Sky Sports then compounded the after-game hilarity by giving the man of the match award to Michael Carrick, a player who was so anonymous during the second half that he might as well still have been at Tottenham.
If you had to give man of the match to someone in a red shirt (and one wouldn't be entirely surprised to learn that it was an obligation on these occasions), you would surely have given it to Ronaldo or Patrice Evra, rather than the hesitant and largely over-run Carrick.
In a reasonable world, though, you would have handed the award to Ashley Cole for the gold-star job he did containing Ronaldo or, better still, to Michael Essien who was required to play in no fewer than three different positions during the course of the match and performed beyond international level in each of them.
But then it's been a good week for media misunderstandings in general.
Consider the kerfuffle about last week's Peter Kenyon statements. The chief executive says that it is Chelsea's ambition to be the biggest club in the world by 2014.
The papers then conveniently overlook the bit about ambition and print headlines in the vein of, 'We will be the biggest in the world by 2014, boasts Kenyon.'
And then everyone loses sight of the rather boring truth that if the chief executive of the world's richest football club didn't have the ambition for his club to become the biggest team in the game, and wasn't prepared to declare that ambition every now and again, then it would be time to start wondering whether he was in the right job.
In any case, 2014? Why the delay? What's wrong with 2009? What's wrong with next week?
But my favourite piece of analysis came in one of Monday's papers, in a report from Sunday's match.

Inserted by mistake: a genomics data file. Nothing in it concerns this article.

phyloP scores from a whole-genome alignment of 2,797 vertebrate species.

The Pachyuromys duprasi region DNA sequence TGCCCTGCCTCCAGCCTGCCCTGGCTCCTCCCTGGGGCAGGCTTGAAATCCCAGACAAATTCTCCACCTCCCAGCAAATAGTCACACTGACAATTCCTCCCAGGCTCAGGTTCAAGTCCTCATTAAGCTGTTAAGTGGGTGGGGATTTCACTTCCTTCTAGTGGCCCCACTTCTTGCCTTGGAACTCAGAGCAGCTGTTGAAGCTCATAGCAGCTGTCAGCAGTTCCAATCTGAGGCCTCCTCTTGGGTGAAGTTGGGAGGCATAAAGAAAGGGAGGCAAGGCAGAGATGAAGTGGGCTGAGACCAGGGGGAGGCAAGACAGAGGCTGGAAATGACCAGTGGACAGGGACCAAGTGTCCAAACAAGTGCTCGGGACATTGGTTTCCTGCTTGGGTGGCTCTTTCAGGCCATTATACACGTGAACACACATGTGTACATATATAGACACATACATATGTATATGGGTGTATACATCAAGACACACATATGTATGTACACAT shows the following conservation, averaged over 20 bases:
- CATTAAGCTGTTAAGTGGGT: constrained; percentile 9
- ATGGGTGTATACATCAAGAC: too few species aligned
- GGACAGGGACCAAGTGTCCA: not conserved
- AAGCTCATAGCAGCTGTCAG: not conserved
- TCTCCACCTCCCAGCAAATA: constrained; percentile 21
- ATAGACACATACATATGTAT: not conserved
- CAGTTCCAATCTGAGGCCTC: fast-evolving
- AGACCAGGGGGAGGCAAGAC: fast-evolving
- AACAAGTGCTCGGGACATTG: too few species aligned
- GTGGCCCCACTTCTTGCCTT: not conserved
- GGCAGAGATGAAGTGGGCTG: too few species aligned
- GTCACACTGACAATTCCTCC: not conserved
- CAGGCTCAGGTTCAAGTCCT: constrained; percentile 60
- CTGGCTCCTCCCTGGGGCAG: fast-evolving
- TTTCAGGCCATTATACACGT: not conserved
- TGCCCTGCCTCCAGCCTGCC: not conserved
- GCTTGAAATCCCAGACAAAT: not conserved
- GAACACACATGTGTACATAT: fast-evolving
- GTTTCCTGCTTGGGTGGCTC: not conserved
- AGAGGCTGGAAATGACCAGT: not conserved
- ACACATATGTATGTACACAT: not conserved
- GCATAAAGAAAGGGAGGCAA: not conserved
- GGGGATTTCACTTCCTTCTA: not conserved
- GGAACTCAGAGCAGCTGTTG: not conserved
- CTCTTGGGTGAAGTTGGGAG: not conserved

According to one writer, when we sing 'That's why we're champions' after a goal goes in, it is 'the most misguided chant on the terraces of English football grounds.'
Why? Because, the writer explains, 'Chelsea are not champions by virtue of the skill, flair or individual brilliance that, admittedly, abounds in their ranks.'
Love that 'admittedly', by the way. But I interrupt.
'If they are to retain the title,' the writer goes on, 'it will be owing to their more prosaic qualities and a tactical structure that at times makes them look unbeatable.'
But even if that were true, you couldn't really chant it, could you?
In any case, the 'That's why we're champions' song isn't exclusively reserved for individually brilliant goals. It's for any goal that pulls us back to square or puts us ahead.
And, on account of that, I don't think we're misguided to sing it. On the contrary, I think it can be fairly conclusively demonstrated that we're champions because of the goals. I've certainly never seen us win a game without scoring one.
Blimey, though - even our chants are wrong. Is it because we is rich?
All those other big clubs occurred organically, you know. They just grew out of the soil, or fell, fully formed, from the boughs of ancient trees.
There was certainly nothing as vulgar as money involved in the history of Manchester United. Heaven forbid!
Wayne Rooney? Paid for with Green Shield stamps.
Rio Ferdinand? Arrived at the club after a year-long bottle top collection by local schools.
Michael Carrick? Covered with the funds raised by a city-wide shoe-recycling scheme.
The Manchester United Megastore? It just sprung up. They came in one morning, and there it was. With a full shelf of Brian McClair pillow cases.
Easy for some, this greatness business. We, on the other hand, will just have to bite the bullet and work for it.Giles Smith
Giles Smith writes a regular column for Chelsea FC.